Compatibility View for IE8
Microsoft introduced Compatibility View for IE8 in accordance with their “Don’t break the web”-maxim. Previous versions of Internet Explorer did not follow web standards, IE’s development seemingly came to a standstill, consequently frontend engineers used an awful lot of workarounds to fix the non-standard rendering. However, IE8 follows the standards, and the old workarounds caused many sites to break – hence Compatibility View. In Compatibility View, IE8 renders a page like IE7 did. This was meant as a helper for pages that were not updated yet.
Meanwhile, Compatibility View became a cause of stagnation: Sites will likely be slow to update their strategy, keeping IE in Compatibility View. Most big sites run their pages in Compatibility View nowadays, because “it just works” in IE7, and because the costs to re-engineer and to re-test the pages are fairly high. In contrast, the benefits of using Standards View in IE8 are not obvious; performance, of course – but you cannot measure that until you try it.
Browser Mode and Document Mode
There are two modes that rule Compatibility View: browser mode and document mode.
Browser mode is to be set in the Compatibility View settings by the user and via a list hosted by Microsoft. This Compatibility View List is distributed via Windows Update to the IE8-client. XING used to be on the list, but was removed by Microsoft, so some users will land on XINGs platform in compatibility browser mode, some in standards browser mode. Although Microsoft doesn’t make this clear, site owners have to opt-in to standards mode because of the ever-changing Compatibility View List.
Document mode can be set set by the site owner: as a meta-flag in the HTML document or as a response header by the server. XING used to set the document mode via
<meta http-equiv="X-UA-Compatible" content="IE=7" /> in the HEAD section of your HTML documents.
For the beta-test migration to IE8 standards mode, we removed that meta tag. To set the document mode, our servers answered with a response header instead:
IE=8” for XING developers and
IE=EmulateIE7” for all other users.
This server-side switch allows for forking depending on the IP-address.
Again, you cannot rely on leaving the response header or meta tag unset because you cannot exactly know what Compatibility View List settings the browser is using. Users may or may not have used Windows Update recently; and a third party controls the list.
Fig.1: Analysis of IE8 browser mode set for Alexa’s Top 100 Sites (Nov. 2009). More than 50% are set via the Microsoft-hosted Compatibility View List.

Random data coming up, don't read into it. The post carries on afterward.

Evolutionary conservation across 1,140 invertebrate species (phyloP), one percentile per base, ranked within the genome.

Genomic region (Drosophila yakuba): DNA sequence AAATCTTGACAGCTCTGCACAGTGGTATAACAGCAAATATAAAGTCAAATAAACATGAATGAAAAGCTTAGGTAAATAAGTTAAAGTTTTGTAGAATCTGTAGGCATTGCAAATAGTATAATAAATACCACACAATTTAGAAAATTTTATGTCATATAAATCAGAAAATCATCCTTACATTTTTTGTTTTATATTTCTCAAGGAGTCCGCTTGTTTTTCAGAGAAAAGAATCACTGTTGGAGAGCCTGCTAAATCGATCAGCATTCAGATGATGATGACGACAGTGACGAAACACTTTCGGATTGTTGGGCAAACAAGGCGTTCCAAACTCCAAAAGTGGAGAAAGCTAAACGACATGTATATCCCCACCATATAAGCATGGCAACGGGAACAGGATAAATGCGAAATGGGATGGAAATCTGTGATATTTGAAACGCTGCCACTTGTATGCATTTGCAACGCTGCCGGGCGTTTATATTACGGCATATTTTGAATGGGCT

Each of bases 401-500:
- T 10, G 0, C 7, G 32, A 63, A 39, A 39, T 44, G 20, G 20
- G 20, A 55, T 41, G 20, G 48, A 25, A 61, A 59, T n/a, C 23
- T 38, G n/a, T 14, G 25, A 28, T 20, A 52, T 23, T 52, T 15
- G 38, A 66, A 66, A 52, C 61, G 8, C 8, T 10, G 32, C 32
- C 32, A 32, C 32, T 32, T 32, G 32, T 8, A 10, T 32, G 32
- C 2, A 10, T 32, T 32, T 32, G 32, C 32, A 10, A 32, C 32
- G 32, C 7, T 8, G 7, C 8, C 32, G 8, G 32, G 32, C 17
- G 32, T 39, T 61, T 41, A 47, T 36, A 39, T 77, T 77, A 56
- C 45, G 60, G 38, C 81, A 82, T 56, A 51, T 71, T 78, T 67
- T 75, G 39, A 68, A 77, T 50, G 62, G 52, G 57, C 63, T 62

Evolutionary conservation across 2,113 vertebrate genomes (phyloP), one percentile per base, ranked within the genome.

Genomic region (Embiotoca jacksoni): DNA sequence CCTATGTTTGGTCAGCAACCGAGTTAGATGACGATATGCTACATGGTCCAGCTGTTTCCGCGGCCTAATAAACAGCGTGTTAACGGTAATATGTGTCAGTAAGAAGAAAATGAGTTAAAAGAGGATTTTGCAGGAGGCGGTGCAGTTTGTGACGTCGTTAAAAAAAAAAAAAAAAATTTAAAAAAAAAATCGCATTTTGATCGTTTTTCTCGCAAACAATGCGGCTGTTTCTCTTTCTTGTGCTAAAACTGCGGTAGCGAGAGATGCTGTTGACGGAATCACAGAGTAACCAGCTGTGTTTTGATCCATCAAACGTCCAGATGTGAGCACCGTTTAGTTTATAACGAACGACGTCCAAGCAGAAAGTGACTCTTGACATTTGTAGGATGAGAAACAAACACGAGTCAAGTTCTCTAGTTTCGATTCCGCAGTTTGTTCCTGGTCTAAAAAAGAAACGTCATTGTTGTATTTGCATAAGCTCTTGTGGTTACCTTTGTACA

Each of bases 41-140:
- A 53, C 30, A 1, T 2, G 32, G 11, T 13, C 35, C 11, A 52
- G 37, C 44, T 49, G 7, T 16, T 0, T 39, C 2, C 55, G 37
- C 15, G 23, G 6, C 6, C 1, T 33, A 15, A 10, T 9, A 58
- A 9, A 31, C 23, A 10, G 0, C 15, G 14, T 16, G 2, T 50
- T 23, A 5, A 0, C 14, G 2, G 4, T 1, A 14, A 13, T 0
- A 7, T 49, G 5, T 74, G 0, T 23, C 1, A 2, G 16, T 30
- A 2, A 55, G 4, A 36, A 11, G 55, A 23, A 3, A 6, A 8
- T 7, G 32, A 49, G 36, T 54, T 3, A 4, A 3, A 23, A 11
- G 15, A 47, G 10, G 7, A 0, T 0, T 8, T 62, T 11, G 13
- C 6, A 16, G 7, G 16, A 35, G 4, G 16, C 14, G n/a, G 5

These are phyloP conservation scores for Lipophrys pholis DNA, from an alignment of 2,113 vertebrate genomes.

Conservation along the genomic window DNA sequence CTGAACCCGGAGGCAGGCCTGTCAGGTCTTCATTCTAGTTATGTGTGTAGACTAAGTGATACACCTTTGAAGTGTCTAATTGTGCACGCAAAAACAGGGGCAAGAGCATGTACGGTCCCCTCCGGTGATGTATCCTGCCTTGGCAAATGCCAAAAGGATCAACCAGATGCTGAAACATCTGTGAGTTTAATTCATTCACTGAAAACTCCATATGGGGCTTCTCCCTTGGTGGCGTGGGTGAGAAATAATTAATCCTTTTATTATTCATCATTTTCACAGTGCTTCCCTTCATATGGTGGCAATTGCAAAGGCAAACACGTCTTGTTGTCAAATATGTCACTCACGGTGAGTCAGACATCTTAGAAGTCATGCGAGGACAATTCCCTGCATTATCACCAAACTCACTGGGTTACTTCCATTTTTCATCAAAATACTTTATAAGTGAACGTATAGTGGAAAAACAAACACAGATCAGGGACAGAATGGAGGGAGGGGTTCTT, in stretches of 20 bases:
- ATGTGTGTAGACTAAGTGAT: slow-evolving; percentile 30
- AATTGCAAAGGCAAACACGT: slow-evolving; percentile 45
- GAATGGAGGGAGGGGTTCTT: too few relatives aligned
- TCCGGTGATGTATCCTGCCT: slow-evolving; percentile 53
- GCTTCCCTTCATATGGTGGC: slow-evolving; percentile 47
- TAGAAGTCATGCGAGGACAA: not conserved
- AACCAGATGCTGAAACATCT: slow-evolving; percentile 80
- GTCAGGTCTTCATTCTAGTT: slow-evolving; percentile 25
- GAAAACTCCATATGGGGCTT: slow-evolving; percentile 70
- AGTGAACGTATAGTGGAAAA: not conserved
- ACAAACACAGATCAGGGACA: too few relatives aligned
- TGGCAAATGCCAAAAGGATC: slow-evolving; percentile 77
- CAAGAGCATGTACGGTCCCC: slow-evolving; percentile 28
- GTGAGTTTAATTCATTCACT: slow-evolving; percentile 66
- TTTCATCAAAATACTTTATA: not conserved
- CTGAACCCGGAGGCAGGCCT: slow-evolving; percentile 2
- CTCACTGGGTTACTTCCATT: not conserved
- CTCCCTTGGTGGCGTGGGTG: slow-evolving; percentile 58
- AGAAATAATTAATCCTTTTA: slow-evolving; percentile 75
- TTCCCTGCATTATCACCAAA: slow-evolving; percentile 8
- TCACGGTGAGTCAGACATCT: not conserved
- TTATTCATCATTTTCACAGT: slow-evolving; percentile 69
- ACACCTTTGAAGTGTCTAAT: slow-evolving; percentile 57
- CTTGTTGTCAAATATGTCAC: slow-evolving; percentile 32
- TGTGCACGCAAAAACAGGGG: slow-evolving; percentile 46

Fig. 2: Analysis of IE8 document mode set by Alexa’s Top 100 Sites (Nov. 2009). Quirks mode: Without a standards-mode-doctype. IE7-Standards: Render mode set via Response-Header, Meta-Tag, or Compatibility View List. IE8-Standards: One of the mentioned trigger or no trigger at all. Only 30% use the most standards adherence mode.
Beta Test Findings
Our internal beta tests revealed a couple of problems:
- Bug with
vertical-align: text-topfor inline elements in our transitional doctype (solution: ie8-specific workaround, since MS stated that they will not fix it for IE8)
- Bad hyphenation in some texts: ‘Nicht-\nMitglieder’ becomes ‘Nicht\n-Mitglieder’ (solution: won’t fix)
- User-Agent sniffing breaks for those users that had the old Compatibility View settings. They land with an IE7-like User Agent, receive the response from the server, and proceed with a IE8 User Agent string. (Solution: User Agent sniffing on a pre-sanitized User Agent string.)
“Haha. So, you are coming from IE6/7-specific workarounds and got IE8-specific workarounds in addition?” This is partly true. On the other hand, we gained a lot more standards compliance and run a comparatively small set of workarounds, with the benefit of better performance for a growing set of users who switched to IE8. More users are getting less workarounds.
Because there is no need to serve IE7-related workarounds to IE8 any more, the amount of loaded CSS rules per page decreased significantly, and we saved one HTTP-request on every page load. The page load times (Page loaded, Dom loaded, Interaction ready) are better – measured and perceived. IE8 was known to be faster than its predecessors, and we could measure it on-site, not just on laboratory conditions.
Was it worth it?
Yes, definitely. We stopped using a comfortable mode that meant a dead-end-street for development, and we got measurable benefits for our users.